Dr Frederick Makumbi, a senior lecturer at MakSPH and the lead investigator in the PMA2020 study equally presented findings on the state of family planning stocks in the health centres where the study was conducted. He revealed that 36% of the 342 health centres visited were stocked out of injectables, which happen to be the most commonly used contraceptives while a third of the health facilities visited were stocked out on family planning pills. “There are many methods that are not available by policy at these health centres. But again, that’s where majority of the women have access”, he highlighted, further alluding to whether it was time to change the policy. “The fact of the matter is it does not matter whether a health centre should offer these services, to these men and women because that is where they have access. Is it a good thing, maybe it should be thought about because offering these services is a good thing”, suggested Dr Makumbi.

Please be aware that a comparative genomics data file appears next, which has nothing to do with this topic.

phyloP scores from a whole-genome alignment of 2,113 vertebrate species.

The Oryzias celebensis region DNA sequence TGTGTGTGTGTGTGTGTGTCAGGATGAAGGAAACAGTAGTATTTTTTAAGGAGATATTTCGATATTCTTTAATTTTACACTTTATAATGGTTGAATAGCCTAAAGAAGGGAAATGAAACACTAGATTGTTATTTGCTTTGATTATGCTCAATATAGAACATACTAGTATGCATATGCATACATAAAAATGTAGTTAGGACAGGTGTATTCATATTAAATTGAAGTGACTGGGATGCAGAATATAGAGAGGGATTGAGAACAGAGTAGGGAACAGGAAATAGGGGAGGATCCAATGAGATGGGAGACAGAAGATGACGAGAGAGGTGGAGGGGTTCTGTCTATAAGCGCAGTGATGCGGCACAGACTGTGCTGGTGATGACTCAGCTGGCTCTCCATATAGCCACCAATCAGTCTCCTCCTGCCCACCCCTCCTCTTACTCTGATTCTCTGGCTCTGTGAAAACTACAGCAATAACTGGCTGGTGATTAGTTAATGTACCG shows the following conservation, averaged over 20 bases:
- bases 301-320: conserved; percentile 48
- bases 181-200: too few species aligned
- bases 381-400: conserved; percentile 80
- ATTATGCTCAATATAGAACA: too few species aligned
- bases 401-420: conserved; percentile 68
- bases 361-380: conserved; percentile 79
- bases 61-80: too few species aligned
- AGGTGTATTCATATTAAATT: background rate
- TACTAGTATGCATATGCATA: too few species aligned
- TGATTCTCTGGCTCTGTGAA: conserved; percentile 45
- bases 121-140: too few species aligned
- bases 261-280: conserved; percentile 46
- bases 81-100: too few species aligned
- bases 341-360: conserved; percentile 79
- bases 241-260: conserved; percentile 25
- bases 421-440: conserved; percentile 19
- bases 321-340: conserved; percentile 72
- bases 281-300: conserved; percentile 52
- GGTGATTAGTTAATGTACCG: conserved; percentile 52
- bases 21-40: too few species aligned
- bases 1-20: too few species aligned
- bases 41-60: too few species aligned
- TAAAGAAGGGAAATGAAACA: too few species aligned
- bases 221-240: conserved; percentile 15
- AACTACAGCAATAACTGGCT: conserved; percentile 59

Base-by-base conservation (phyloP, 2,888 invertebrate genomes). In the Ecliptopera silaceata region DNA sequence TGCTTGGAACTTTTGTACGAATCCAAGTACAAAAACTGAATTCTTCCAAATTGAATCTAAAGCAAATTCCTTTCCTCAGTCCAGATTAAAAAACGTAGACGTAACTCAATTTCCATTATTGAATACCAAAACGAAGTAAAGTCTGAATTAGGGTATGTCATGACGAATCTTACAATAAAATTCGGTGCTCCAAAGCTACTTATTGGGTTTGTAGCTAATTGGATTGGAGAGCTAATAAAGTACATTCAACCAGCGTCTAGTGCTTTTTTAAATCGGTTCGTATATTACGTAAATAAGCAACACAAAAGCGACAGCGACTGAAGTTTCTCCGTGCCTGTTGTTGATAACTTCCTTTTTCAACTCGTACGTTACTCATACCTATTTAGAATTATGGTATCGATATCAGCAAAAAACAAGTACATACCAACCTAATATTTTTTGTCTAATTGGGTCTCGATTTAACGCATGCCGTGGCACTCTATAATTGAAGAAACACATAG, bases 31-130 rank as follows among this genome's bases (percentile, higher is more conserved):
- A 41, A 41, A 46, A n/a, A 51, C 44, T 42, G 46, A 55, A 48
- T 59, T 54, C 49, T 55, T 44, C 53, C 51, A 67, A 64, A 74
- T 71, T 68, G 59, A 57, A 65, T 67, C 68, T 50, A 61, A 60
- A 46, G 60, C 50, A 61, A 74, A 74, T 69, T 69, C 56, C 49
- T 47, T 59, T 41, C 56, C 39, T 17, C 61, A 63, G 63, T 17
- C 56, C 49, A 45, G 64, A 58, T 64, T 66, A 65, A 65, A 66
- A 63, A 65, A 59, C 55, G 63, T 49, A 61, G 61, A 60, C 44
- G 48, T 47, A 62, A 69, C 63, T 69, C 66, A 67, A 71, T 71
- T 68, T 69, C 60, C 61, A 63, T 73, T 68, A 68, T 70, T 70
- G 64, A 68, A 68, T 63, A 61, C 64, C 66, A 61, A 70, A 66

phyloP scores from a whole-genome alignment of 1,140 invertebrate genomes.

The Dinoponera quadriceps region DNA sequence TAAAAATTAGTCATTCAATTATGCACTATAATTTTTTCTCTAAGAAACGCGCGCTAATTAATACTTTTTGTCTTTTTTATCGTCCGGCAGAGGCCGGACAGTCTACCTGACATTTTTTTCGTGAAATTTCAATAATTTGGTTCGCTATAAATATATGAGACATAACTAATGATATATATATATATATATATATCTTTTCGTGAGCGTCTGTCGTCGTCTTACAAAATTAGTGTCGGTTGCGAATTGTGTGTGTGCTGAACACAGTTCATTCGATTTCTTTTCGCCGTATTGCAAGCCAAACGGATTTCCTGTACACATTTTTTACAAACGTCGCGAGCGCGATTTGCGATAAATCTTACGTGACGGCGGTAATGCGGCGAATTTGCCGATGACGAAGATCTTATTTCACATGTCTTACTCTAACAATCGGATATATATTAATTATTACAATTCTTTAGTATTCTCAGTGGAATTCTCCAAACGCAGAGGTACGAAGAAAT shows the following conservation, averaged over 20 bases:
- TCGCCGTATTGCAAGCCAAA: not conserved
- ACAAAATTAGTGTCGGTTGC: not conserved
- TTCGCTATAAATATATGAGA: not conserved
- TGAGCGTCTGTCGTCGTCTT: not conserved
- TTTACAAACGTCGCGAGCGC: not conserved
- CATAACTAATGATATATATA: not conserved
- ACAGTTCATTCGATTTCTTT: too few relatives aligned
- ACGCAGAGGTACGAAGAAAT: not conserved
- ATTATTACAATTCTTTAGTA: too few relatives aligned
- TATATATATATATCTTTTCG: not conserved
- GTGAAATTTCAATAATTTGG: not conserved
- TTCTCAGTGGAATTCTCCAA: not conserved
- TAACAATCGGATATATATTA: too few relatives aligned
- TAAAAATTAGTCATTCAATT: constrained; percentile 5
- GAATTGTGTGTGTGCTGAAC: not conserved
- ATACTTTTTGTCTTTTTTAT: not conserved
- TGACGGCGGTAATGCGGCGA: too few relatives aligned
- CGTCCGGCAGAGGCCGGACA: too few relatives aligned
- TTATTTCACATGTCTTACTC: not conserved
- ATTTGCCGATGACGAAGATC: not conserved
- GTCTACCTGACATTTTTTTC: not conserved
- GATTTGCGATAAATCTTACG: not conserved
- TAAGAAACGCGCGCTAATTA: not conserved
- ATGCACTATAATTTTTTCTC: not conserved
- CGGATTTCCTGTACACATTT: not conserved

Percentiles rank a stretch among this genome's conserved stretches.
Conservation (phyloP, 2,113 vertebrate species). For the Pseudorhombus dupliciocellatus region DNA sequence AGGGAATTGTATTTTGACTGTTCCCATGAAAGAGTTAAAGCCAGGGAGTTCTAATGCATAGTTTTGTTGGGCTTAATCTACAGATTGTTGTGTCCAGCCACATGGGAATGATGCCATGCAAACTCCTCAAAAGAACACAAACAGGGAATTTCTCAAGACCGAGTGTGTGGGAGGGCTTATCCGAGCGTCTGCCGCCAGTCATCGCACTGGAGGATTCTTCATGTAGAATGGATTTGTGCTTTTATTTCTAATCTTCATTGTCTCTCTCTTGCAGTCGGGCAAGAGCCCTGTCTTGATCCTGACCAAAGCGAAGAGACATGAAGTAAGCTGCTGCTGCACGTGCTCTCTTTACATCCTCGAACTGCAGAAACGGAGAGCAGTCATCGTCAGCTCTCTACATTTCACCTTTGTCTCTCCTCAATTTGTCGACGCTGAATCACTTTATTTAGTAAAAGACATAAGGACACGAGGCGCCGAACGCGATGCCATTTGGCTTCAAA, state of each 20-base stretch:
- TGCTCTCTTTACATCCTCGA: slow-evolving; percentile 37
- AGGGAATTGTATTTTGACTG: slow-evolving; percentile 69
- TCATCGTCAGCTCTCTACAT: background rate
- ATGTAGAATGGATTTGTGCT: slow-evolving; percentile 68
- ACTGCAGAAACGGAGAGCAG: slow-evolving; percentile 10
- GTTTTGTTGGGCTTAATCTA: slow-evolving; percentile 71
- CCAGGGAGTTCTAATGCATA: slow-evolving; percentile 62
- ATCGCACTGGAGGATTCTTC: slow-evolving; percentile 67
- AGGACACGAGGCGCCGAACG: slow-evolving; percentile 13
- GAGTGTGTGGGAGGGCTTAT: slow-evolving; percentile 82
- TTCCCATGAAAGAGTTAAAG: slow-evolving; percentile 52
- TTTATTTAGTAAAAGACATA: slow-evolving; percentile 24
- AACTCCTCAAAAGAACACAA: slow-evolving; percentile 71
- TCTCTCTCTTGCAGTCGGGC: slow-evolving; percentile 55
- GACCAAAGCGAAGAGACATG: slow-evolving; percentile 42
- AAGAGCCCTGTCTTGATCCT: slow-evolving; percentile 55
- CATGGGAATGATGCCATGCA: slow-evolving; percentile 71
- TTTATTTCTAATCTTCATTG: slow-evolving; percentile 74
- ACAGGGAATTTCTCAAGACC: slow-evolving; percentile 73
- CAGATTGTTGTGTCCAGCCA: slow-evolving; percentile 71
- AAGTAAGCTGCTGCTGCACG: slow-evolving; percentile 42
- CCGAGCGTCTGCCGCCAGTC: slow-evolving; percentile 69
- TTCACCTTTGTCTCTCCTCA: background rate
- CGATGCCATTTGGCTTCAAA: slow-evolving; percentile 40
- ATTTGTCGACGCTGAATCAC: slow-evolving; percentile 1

With this kind of findings, we might as well not be able to meet our family planning goals as a country for the year 2020.

Alain Sibenaler, the United Nations Population Fund (UNFPA) Uganda representative noted the persisting inequalities between the rural and urban population in reference to accessibility and acceptability of family planning methods, stressing the need to address these inequalities. “We need to move towards policy change at the different levels, to increase availability and affordability of different methods of family planning, and we are happy to support the Ministry of Health in doing that. It also means increased training in counseling. We must also look at girls at the age below of 15 when it comes to teenage pregnancies. He concluded with a call for leadership and coordination, especially in supply chain management, to ensure elimination of stock-outs at health centres.